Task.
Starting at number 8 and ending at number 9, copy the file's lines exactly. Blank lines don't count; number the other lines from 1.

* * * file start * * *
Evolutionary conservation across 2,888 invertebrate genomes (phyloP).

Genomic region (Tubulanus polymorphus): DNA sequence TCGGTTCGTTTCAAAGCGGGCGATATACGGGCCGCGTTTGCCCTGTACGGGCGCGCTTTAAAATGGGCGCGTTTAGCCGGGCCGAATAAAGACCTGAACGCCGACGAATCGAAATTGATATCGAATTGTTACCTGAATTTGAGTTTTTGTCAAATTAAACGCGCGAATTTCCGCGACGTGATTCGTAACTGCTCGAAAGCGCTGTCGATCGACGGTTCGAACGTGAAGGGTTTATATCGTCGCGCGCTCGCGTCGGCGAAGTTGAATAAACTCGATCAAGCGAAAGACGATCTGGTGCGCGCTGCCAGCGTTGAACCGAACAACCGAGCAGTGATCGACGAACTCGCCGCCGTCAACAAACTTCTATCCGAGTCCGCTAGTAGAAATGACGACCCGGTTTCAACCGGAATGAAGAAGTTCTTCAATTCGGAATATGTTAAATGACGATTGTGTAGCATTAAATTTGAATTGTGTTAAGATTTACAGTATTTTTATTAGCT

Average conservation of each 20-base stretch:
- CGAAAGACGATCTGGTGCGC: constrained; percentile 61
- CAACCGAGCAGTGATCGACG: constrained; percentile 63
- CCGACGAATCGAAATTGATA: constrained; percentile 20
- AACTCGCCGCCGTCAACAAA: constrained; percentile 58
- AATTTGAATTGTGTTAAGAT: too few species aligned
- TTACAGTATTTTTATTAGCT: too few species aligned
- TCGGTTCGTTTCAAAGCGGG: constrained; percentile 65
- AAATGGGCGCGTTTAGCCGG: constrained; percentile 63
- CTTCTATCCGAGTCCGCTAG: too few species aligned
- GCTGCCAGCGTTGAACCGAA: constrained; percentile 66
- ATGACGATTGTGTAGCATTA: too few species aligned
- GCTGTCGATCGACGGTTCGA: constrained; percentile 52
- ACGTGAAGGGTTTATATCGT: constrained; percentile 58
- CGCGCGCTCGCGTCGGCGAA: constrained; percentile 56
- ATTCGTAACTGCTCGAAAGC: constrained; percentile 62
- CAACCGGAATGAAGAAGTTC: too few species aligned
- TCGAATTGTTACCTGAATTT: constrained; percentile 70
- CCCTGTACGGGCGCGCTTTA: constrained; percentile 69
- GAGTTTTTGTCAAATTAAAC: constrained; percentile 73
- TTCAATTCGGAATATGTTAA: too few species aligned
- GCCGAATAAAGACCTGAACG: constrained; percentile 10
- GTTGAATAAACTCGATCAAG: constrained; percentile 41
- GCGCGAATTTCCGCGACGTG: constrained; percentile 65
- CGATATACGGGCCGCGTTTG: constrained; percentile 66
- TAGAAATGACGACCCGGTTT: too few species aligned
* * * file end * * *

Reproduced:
- AATTTGAATTGTGTTAAGAT: too few species aligned
- TTACAGTATTTTTATTAGCT: too few species aligned